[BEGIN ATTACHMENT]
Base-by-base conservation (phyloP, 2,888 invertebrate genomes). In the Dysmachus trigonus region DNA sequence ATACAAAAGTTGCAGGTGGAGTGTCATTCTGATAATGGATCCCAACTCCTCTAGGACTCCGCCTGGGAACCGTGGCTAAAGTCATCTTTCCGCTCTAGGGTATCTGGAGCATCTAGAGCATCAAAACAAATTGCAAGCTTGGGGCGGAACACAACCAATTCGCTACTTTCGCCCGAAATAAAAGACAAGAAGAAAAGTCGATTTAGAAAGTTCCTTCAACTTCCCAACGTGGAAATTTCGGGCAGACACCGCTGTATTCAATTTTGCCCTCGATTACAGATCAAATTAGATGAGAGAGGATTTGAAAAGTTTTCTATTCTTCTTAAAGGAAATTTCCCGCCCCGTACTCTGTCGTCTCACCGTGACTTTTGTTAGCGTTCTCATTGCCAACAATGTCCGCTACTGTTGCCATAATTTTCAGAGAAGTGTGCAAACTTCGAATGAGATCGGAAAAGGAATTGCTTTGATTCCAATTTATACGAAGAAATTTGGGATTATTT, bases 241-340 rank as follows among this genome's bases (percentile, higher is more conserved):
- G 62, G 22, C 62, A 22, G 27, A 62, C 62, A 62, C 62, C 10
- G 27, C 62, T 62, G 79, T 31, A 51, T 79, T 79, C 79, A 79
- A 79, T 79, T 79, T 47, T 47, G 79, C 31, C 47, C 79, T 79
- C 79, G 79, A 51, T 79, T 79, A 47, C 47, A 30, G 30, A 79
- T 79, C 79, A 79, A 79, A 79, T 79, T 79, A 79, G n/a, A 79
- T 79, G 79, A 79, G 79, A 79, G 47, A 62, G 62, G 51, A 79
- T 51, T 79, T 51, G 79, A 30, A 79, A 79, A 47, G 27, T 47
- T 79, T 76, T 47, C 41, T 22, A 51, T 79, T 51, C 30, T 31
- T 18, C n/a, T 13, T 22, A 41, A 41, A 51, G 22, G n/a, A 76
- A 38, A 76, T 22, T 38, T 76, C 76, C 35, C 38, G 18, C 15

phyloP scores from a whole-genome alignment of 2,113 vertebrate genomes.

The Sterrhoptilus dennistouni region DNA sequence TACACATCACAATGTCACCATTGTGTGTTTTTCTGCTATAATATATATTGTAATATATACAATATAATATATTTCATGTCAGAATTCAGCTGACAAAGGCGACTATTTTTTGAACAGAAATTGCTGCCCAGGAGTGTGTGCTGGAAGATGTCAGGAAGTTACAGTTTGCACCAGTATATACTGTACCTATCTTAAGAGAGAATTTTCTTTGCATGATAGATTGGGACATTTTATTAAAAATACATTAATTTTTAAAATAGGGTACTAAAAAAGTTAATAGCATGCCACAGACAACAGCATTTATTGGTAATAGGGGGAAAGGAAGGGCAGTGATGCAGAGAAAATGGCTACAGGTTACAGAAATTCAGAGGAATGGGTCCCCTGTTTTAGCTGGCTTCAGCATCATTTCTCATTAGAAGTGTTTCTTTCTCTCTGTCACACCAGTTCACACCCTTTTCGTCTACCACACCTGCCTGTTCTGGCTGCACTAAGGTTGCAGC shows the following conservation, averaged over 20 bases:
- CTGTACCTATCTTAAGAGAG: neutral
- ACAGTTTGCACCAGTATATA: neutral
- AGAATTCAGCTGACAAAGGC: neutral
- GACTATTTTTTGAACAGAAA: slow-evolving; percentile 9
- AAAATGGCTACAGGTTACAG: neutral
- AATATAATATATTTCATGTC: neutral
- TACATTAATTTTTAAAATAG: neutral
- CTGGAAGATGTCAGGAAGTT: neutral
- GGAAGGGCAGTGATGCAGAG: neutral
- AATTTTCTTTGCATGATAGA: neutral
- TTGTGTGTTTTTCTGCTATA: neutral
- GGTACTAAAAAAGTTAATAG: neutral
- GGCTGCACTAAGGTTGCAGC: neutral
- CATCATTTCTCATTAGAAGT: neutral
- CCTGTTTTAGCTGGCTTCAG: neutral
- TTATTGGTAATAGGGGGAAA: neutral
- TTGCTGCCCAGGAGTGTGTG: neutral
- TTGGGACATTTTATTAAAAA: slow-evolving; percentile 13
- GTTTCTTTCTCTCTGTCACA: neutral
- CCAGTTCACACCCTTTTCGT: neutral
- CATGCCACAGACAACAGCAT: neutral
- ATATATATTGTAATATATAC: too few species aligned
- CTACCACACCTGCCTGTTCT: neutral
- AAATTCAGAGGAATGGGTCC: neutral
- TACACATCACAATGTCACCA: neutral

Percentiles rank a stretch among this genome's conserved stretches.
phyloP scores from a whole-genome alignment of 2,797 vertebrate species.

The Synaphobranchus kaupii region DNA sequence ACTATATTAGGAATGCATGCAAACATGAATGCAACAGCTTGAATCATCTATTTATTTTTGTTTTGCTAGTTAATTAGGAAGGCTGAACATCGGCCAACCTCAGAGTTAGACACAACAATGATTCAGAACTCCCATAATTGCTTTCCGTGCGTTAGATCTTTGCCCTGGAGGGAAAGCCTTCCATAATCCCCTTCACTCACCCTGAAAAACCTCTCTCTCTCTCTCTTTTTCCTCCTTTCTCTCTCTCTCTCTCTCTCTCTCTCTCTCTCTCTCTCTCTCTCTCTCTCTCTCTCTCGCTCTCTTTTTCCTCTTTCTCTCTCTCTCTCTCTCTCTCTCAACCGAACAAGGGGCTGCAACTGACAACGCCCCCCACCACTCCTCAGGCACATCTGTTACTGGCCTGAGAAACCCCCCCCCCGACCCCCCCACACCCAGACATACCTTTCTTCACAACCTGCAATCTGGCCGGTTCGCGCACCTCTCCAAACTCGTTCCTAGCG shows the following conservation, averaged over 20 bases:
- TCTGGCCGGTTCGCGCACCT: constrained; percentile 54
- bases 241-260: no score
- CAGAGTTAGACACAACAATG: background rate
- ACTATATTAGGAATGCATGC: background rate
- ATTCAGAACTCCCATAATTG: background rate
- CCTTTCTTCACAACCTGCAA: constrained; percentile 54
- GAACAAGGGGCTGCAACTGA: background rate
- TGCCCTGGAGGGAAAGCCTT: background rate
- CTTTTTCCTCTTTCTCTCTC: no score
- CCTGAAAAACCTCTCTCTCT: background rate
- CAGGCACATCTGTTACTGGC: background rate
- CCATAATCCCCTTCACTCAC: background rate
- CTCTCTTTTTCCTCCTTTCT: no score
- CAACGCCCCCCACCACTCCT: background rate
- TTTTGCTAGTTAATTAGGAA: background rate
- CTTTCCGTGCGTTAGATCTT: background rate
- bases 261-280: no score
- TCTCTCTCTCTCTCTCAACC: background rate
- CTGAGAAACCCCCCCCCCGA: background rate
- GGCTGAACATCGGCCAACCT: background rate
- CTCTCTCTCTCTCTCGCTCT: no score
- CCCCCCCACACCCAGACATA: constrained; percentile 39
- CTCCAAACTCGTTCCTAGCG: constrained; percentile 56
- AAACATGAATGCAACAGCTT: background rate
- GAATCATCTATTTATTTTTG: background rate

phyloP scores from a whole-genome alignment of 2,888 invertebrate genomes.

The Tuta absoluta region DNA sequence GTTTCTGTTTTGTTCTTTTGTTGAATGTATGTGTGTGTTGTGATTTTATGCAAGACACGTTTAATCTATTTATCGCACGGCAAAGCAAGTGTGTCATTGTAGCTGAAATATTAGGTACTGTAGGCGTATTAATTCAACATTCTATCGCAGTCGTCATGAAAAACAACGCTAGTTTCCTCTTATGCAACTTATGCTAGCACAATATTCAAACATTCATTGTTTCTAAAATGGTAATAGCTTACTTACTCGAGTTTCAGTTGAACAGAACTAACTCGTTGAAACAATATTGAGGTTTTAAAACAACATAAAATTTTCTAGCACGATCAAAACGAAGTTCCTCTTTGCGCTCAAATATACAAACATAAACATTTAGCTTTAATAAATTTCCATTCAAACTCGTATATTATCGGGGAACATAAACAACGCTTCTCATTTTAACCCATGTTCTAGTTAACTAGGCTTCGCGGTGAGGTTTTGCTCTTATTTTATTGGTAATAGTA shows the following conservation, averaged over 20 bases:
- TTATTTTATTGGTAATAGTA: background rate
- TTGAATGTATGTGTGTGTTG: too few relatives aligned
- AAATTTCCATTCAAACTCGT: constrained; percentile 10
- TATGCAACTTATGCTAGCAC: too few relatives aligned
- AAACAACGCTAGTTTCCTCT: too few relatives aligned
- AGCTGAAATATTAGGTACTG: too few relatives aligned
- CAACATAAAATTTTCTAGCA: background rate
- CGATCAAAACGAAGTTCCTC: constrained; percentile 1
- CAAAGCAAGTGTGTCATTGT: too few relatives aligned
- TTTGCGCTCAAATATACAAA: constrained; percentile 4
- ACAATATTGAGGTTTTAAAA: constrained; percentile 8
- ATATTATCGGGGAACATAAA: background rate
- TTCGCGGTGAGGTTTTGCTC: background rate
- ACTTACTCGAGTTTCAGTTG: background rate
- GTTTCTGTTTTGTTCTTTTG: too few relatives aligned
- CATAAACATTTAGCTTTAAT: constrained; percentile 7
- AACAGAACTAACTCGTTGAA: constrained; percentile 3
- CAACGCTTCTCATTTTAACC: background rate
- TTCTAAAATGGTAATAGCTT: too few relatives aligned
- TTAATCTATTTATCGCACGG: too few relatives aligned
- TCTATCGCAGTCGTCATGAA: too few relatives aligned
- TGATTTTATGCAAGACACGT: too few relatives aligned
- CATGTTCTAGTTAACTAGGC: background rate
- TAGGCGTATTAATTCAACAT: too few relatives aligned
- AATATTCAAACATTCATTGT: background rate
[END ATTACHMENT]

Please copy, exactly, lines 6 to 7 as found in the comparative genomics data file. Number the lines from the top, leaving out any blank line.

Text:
- T 79, C 79, A 79, A 79, A 79, T 79, T 79, A 79, G n/a, A 79
- T 79, G 79, A 79, G 79, A 79, G 47, A 62, G 62, G 51, A 79